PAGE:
“Dysautonomias 101: More Than Just POTS”

Sunday, March 17, 2024, 4 p.m. Eastern Time

Peter Cariani, Ph.D.
Hayla Sluss, Ph.D

“Dysautonomias” refers to the generic term encompassing all disorders of the autonomic nervous system. In this edition of Sunday Conversations, Peter Cariani, Ph.D., gave a brief overview of the autonomic nervous system and what can go wrong. He also described the role of dysautonomias in ME/CFS, FM, and other chronic conditions, what causes these conditions to be self-sustaining, what medical specialties treat dysautonomias, and added his own thoughts about diagnosis and treatment. Hayla Sluss, Ph.D., presented symptoms and accommodations.

Bios: Peter Cariani (B.S. MIT biology; M.S., Ph.D. SUNY-Binghamton, systems science) is a recently retired auditory and systems neuroscience researcher and teacher. His research has mainly involved understanding the neural codes that mediate perception of pitch, consonance, harmony, and rhythm. Over the last two decades he has taught undergraduate and graduate courses related to music perception and cognition, auditory neuroscience, and the neurobiology of consciousness at various Boston-area institutions (Tufts, Harvard, MIT, Boston Conservatory/Berklee, Boston University). He is currently co-authoring two books: a clinician’s guide to music therapy and an outline of a new theory of brain function based on temporal codes. Personal website: www.petercariani.com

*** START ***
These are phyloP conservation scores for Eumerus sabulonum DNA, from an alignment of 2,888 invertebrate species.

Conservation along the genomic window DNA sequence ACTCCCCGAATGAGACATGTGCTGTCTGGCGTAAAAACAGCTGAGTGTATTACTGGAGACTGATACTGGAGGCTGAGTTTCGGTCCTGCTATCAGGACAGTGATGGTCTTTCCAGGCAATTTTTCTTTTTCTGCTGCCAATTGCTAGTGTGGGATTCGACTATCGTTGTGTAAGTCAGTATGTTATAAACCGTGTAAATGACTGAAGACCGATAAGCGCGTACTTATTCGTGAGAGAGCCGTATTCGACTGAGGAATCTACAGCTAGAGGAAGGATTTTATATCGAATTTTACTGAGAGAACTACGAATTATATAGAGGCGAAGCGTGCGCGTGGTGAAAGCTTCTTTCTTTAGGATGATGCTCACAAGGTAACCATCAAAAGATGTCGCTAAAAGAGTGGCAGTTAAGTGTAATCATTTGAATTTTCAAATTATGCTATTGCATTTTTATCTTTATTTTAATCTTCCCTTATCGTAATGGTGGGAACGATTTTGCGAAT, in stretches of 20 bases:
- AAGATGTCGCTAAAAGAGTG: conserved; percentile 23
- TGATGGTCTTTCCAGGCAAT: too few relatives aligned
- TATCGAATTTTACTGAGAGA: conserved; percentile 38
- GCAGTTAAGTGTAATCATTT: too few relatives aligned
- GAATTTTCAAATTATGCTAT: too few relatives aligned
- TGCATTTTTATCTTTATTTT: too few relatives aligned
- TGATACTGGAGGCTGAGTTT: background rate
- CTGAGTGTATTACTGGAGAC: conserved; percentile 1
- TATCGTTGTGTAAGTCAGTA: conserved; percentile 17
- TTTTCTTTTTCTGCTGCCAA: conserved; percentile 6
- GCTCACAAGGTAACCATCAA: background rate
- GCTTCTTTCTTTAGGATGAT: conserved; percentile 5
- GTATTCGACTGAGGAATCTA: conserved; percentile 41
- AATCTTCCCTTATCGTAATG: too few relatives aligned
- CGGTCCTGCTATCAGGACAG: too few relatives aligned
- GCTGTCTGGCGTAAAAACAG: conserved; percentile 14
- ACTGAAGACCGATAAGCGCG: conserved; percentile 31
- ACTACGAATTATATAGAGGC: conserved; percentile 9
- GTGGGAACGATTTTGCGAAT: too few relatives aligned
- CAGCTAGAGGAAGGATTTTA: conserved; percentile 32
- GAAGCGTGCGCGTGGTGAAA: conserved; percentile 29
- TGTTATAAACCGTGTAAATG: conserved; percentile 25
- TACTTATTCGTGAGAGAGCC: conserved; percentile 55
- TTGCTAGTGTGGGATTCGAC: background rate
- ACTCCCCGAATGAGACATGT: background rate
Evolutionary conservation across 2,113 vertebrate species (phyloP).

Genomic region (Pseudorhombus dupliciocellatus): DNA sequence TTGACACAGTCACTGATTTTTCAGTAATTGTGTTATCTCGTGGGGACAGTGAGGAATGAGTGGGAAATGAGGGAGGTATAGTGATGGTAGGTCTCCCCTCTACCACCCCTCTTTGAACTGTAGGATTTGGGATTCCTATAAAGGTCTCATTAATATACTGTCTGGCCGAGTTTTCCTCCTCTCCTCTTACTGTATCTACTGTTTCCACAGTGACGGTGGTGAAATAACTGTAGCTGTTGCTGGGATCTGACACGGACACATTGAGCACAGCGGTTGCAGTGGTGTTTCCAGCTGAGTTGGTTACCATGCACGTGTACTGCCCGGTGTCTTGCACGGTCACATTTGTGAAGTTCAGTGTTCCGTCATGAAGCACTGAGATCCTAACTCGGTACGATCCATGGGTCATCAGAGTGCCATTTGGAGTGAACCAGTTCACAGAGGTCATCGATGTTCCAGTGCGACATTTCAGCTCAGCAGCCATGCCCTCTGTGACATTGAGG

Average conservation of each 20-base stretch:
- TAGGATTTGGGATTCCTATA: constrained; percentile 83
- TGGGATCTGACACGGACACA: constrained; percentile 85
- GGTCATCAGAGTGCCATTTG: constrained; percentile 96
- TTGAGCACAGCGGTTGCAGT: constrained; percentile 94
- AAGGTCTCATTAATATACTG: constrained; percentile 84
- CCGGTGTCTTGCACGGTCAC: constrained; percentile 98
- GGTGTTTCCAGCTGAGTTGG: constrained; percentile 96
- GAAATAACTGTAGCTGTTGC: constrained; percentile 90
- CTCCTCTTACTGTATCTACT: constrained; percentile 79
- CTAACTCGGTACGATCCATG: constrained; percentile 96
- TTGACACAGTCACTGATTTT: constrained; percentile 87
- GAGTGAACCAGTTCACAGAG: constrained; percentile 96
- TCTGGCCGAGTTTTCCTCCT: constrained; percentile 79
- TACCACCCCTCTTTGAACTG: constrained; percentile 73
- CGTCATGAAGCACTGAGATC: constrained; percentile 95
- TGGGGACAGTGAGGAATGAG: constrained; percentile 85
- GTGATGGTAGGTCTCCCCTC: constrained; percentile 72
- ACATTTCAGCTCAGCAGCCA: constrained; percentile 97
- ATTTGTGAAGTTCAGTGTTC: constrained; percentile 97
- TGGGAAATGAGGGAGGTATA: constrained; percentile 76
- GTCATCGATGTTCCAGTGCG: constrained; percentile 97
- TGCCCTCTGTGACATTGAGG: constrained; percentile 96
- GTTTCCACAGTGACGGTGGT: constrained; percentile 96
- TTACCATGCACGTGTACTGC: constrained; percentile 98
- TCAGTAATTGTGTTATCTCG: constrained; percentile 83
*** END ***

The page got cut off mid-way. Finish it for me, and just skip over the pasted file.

Peter has two adult children who have been diagnosed with ME/CFS, and consequently has been studying the ME/CFS literature to help them find appropriate medical care and to try to understand the disease from a systems perspective. He is currently serving as a parent/caregiver person-with-lived-experience on the current NIH task force to formulate a roadmap for future ME/CFS research.

Hayla Sluss (Ph.D. molecular medicine) is a researcher and Assistant Professor at UMass Chan Medical School, and a Board member of MassME.


Materials from the presentation:

Exerpted resources from the slides: